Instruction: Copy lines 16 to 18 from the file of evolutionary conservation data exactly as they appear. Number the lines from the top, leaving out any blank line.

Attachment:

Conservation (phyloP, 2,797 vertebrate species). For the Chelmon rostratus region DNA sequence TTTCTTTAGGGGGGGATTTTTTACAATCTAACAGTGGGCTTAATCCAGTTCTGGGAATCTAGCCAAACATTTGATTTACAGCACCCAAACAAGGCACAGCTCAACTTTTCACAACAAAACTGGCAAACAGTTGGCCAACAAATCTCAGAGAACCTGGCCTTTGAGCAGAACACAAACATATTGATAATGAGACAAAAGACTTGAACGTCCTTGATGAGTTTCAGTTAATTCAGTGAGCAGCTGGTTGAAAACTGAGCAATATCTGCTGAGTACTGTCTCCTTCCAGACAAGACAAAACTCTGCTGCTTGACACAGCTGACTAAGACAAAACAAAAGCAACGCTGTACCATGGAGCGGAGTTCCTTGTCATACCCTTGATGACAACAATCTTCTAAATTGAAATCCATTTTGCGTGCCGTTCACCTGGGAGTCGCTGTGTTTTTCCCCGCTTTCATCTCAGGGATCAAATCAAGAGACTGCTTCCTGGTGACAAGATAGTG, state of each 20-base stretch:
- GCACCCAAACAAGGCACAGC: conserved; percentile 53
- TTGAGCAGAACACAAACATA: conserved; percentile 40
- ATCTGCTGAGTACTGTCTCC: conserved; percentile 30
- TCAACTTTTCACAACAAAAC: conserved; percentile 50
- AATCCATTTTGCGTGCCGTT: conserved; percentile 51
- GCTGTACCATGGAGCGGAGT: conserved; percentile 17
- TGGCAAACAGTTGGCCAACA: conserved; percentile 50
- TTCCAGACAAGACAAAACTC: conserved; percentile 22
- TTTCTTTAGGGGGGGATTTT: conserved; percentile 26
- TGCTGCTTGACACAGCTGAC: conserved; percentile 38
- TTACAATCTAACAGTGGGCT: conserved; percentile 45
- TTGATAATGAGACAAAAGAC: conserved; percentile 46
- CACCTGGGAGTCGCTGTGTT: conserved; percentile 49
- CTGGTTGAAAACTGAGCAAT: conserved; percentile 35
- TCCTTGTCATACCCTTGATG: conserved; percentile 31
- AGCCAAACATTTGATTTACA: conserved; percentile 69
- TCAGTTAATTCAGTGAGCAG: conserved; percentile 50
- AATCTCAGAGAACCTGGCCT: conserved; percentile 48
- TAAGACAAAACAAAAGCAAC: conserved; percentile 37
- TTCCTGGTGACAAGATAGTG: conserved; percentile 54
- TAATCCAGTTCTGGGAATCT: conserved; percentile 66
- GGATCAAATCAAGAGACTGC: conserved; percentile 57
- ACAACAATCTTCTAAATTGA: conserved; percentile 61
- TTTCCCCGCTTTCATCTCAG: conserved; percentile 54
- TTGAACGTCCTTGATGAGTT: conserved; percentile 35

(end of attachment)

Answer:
- TCCTTGTCATACCCTTGATG: conserved; percentile 31
- AGCCAAACATTTGATTTACA: conserved; percentile 69
- TCAGTTAATTCAGTGAGCAG: conserved; percentile 50